Seasalt

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It comes beneath scudding sky, the slug of sea
singing green as glass, sucking and spraying

slate turrets, the jagged throne of Rhossili rock
where a boy squats, pink-chested

with a spade in his fist, turning pebbles.
A bumping heap of slow crabs, their wet scuttle.

Twirling a ribbon of seaweed, his grandfather bellows
in baritones, ‘Lavabread: salted, fried–

da iawn, mun’– coughs with a copper lung,
carrying both bucket and boy

to where a woman with loose brown skin
swings babies through the shallows,

towels their pudgy feet. She squints up, eyes
her teenage son sweating and frowning

beside the changing cubicle, half-aware
of the awkward snap of swimsuits,

and dead and thin as a fish, a rubber
floating pale in the Atlantic. He knows–

casting his net in the blue of his mind,
seeing the cradle of rock in salty dawn

shoving hard each morning to the mists
that he must spend years now hauling them,

the pearl-eyed, scaly monsters, his young skin
damp with stranger fish, his wide sargasso mind.

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Home

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The last time I felt it, my body small
and hard as a gulls’ egg
washed and brown by the bay, my sister
moved wide and spinning
through a white whirlwind of sopping foam–
dropped down,
  down,

on hilltops, me bigger now,
confused, but still following her little feet
whispering through daffodils.
We crawl to the edge of the earth.

I do it now–
  crawl. Push my awkward body
stupidly beneath picnic benches,
through sticky firs,
trek circles around war monuments,
knees shunting through the grass.

I drop to catch my breath,
hot and ashamed, the green rasp
against my palms I call back,
  call and call
beneath a cry of creamy gulls,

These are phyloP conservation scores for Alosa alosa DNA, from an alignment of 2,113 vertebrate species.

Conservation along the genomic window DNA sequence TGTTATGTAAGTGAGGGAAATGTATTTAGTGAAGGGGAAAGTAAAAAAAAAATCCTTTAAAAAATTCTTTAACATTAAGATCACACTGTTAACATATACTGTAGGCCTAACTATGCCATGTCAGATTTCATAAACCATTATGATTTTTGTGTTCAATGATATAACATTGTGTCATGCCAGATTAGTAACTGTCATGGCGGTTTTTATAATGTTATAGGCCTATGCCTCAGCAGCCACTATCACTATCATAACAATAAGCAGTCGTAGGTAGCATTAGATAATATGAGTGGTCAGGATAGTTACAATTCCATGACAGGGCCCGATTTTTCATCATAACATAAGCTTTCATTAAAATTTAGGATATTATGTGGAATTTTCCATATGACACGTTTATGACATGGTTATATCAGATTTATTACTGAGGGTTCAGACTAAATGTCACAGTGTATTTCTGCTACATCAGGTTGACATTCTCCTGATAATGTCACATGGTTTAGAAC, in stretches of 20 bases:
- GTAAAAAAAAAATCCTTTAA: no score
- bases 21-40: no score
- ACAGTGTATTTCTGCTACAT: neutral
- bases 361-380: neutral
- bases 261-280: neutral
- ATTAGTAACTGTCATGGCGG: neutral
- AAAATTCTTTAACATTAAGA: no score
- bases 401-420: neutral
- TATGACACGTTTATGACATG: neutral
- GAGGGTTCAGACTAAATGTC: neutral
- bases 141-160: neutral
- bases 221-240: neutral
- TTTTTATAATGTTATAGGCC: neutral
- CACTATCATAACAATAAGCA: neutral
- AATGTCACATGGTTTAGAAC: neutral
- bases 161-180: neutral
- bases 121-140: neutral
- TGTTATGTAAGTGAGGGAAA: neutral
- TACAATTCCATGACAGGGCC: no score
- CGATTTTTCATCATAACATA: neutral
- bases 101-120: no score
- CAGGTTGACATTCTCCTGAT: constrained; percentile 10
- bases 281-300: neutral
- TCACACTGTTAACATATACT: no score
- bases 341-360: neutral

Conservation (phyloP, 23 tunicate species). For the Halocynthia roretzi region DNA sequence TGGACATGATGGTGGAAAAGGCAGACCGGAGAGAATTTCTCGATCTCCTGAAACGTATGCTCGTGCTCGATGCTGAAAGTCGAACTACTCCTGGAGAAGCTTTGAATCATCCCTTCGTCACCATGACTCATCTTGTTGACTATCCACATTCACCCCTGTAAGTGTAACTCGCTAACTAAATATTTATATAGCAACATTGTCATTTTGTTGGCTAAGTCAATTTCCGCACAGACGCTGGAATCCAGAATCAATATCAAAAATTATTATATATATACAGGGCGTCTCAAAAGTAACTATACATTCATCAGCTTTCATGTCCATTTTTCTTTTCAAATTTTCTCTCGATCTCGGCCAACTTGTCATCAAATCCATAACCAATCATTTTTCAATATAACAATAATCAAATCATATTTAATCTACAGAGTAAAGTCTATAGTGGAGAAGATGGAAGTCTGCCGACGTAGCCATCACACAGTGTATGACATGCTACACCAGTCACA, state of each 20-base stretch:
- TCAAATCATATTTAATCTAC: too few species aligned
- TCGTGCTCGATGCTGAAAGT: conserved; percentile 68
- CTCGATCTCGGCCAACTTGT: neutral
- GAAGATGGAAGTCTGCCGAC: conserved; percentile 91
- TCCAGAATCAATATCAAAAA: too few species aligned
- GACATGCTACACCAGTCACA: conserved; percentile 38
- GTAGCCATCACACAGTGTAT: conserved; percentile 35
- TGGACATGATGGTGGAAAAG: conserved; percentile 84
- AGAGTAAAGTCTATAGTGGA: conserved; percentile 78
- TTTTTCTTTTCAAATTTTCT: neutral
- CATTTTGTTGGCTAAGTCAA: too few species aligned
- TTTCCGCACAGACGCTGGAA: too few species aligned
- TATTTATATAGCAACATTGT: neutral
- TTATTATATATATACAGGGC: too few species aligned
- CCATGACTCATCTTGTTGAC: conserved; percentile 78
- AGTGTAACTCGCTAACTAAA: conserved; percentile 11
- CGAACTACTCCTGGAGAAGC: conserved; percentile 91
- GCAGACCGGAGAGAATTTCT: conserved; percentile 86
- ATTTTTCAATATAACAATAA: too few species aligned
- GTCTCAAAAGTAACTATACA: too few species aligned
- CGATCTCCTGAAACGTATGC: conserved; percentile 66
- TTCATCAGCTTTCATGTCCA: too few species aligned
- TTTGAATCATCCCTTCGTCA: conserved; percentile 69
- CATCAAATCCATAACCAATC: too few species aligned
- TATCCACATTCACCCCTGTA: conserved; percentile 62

a woman now, silky-thighed
with poppies inked on her ankles,
  searching for home.

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Whirlpool

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He tried to talk to me
again, then sprinkled his fingers over the sink
in a kitchen that no longer smelled of smoked mackerel
and toast, his hands plump fish pushing down,

down through the dishwater. My father stood stooped
as if searching for a lost wedding ring, wiping knives
with a cloth and left them, filmy with rainbows, to dry.

You see, this wasn’t his kitchen,
the crumbed beech of the worktops, tea-stained linoleum
left somewhere, stuffed in our history, a two-year co-habitancy

slabbed underground with the heft
of her expensive slate. She loomed behind him, round as Venus,
burning candles through the musk of tarragon and lamb,

tiny lemon puddings in glass ramekins.
It seemed to me she came quietly, at first, a shiny blue shoe
skewed in the hallway, the faint scent of Jo Malone Red Roses

ghosting in his bedroom, then all of a sudden
her shadow lumbered across every wall, swept up the crumbs
of his kitchen, dragged him like Hector through the dust

of our two-bed house. She eyed me
and kissed his neck hard, drowning his voice like Scylla
swallowing Odysseus, the whirlpooling silence between us.

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Strangers

Mumbles Sunrise Pano BW

(Inspired by the works of Dylan Thomas)

She married in this pouring place,
saint carved and sensual among the scudding
base of the familiar sky–
up through the lubber crust of Wales
and the golden pavements laid in requiems.

I am the long world’s gentleman, he said.
The studded male in a bent, midnight blaze